Selecting the Framework

It goes without saying the framework one chooses needs to be one which is winnable and a winnable framework is one the judge can agree with and understand.  In the tax increases versus spending cuts example in the preceding part, we used reduced unemployment and reduced debt as the comparative standards.  These are objectives that any judge should easily be able to accept and understand because the concepts have direct impact in the experience of the judge.  If the framework was based on reducing imports from China, the value of doing so starts to become more obscure and debatable.  Practically no reasonable person questions the value of reducing unemployment.  Many will debate the value of reducing imports from China.  If possible you want your framework to avoid becoming the focus of the debate.

Another key aspect of a good framework is it will tend to simplify the debate rather than complicate it.  It is very important to reduce your case complexity rather than increase it.  This is achieved by first selecting a framework which is understandable to any person of general intelligence and making sure the framework is not comprised of multiple steps or parts.  Another important part of reducing the case complexity is making sure your contentions, arguments, claims and counter-claims link as directly as possible to the framework.  For example, if you say, this contention does this which leads to that which results in another thing which links to my framework then maybe you need to rethink the claim or the framework.  Multiple links to the framework are complicated and vulnerable.

Framework as a Research Tool

Establishing a framework early in your case development cycle allows you to focus your research.  Since you will want to build upon the selected framework, it is possible to direct your research toward evidence which links to the standards.  Not only is this important for supporting your own case but it is equally important for researching answers or rebuttals to possible arguments which will be made by your opponents.  If you can link, with evidence, your counter-claim to your framework, you provide a direct impact for the judge's evaluation.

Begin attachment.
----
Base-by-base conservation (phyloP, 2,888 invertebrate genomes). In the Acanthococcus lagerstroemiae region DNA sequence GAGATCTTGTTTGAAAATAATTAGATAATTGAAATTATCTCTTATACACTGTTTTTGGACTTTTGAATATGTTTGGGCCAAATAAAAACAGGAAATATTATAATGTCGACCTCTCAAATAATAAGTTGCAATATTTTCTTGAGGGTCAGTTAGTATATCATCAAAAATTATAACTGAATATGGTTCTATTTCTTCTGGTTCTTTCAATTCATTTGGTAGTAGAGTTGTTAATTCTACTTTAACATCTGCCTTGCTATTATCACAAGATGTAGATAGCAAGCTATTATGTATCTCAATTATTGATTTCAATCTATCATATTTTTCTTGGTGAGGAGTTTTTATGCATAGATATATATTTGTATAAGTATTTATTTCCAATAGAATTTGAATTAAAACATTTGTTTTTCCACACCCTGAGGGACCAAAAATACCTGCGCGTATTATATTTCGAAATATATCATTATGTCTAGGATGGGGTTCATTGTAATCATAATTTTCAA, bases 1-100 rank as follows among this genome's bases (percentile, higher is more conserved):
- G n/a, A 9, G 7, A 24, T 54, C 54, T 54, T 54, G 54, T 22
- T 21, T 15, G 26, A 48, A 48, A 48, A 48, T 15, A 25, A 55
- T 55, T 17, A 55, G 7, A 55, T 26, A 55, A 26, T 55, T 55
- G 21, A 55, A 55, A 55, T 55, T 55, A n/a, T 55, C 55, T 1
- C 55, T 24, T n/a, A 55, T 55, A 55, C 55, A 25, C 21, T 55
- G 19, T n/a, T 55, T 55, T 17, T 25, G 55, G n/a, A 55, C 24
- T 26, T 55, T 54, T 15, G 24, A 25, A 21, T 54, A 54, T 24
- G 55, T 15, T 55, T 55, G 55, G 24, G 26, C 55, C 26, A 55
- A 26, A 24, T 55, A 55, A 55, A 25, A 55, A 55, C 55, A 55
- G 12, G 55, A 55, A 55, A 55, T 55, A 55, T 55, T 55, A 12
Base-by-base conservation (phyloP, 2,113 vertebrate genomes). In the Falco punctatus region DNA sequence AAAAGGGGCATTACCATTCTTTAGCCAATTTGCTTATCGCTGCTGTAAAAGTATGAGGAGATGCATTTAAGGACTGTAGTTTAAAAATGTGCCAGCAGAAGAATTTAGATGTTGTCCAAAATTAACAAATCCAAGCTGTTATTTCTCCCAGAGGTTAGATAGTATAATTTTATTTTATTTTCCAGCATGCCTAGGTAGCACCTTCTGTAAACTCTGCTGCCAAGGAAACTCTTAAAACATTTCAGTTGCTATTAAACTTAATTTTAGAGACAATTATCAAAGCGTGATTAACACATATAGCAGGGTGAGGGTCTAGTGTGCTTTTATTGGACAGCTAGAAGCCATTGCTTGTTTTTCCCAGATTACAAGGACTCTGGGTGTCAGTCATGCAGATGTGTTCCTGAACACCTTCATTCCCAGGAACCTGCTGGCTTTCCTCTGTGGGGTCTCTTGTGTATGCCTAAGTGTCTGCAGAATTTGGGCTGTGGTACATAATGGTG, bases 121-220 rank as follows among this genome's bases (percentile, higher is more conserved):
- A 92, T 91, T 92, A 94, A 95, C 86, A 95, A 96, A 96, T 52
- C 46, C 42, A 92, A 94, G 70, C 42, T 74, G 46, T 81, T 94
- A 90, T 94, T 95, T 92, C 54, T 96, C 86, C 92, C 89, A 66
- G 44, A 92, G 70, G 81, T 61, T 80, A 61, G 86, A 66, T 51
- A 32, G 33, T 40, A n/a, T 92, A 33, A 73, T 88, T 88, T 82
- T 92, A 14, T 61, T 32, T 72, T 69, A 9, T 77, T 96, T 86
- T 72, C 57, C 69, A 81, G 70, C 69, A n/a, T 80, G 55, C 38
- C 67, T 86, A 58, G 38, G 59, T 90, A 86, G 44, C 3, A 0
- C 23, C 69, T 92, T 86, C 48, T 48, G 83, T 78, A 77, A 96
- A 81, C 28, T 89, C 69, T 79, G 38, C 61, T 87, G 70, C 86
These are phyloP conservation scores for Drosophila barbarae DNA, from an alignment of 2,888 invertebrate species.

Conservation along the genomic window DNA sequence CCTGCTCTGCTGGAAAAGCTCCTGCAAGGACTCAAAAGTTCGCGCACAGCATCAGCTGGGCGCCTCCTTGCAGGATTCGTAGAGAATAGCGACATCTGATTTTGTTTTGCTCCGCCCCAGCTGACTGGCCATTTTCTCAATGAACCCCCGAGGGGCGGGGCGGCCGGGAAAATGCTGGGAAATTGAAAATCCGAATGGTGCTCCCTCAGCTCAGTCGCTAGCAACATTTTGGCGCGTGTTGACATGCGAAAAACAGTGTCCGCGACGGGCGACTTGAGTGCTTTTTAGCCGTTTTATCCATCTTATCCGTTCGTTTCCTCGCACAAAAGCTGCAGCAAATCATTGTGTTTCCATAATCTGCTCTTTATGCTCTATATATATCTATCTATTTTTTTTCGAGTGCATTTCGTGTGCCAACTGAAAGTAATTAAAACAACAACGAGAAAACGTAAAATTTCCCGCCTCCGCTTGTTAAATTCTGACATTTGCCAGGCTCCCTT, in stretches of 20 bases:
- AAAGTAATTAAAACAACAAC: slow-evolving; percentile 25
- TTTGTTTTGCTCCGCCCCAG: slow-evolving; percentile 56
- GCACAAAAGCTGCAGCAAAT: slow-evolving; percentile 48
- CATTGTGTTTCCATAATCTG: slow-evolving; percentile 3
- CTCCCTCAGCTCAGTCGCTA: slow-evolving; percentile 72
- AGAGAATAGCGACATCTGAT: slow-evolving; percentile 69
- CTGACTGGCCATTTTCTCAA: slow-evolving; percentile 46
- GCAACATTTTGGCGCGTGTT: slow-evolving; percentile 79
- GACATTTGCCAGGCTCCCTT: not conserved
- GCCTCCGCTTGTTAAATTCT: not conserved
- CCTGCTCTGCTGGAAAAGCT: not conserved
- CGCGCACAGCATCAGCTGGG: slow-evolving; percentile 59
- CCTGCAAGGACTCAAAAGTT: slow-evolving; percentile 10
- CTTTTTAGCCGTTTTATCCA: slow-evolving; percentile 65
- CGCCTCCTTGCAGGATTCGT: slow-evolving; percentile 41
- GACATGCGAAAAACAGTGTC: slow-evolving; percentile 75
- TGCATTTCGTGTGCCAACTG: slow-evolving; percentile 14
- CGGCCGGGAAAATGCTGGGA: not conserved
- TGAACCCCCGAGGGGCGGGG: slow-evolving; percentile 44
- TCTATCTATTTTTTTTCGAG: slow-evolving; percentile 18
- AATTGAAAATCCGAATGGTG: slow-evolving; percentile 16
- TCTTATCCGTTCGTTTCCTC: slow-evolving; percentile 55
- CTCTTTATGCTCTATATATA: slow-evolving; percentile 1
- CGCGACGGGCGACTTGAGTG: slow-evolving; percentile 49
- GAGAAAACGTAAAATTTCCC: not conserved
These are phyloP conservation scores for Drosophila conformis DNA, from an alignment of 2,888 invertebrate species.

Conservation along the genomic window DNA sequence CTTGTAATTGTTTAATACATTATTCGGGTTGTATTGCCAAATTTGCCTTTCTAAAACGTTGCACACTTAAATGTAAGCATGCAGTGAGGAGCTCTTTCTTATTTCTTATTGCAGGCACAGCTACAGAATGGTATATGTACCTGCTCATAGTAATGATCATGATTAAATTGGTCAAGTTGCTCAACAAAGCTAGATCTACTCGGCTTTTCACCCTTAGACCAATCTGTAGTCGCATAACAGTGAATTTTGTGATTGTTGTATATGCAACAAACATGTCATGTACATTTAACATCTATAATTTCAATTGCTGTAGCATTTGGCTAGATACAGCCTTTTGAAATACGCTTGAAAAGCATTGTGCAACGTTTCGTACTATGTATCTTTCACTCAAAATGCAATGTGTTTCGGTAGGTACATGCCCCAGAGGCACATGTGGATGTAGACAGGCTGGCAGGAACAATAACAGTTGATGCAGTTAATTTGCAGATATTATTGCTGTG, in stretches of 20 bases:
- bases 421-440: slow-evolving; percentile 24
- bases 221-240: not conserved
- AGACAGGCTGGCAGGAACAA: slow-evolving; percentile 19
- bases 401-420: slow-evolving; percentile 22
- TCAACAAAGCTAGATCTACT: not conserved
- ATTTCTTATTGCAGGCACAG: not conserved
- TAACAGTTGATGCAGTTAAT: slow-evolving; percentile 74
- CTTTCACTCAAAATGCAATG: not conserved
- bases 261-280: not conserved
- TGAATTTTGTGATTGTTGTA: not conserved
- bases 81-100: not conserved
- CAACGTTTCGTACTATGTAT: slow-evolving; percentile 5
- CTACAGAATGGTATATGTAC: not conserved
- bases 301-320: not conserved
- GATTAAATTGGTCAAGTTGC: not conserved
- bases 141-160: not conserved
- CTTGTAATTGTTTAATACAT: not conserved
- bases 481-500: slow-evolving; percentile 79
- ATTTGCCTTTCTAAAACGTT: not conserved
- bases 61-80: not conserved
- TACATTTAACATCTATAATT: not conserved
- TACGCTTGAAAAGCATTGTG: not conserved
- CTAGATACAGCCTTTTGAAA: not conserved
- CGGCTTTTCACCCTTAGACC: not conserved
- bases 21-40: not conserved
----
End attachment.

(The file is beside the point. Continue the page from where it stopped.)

Adding the Framework

Building the framework into the case, or perhaps more properly, building the case around the framework will require one to first figure out, what is the framework I want to use?  This is not always simple but a good place to start is by trying to figure out, what do you want the judge to use to evaluate your case?  Try to evaluate your case like a judge and focus upon what should be the deciding factor which determines who wins.  Referring to the example already given which states tax increases should be prioritized over spending cuts, it is obvious the Pro will advocate tax increases but what the resolution does not specify is why one should prefer tax increases instead of spending cuts?  By what standard of measure do we determine that tax increases are better?  By choosing reduction in unemployment and national debt, we create a clear standard the judge can use and one that is measurable and tracked by relevant agencies.  There is nothing abstract about it.  For a topic like, the rise of China is beneficial to the interests of the United States, again Pro must advocate the rise of China is beneficial but by what standard of measure?  Once again, after some research, Pro could decide, the position which better protects security interests or which better protects economic interests should win.  Since these also tend to be broad we can further refine the standards to the side which better prevents nuclear proliferation or which increases economic prosperity. These refined standards are sufficiently narrow yet carry large impacts which the judge can understand and agree.  (I am not suggesting you actually use these particular standards - I am merely illustrating the concept which demonstrates how to narrow the standards to something real, measurable and impactful.)

Once you have decided upon a framework, which may be a combination of comparative and interpretive elements, you should state it early in the body of the constructive speech.  This does not mean you should say, "our framework is...", in fact it may be a good idea to not even mention the word framework since many PF judges are not sure what you are talking about in the first place.  Nevertheless, it is legitimate to let the judge know early what are the criteria you feel are vital to evaluating the case and so you mention this in the beginning prior to the contentions.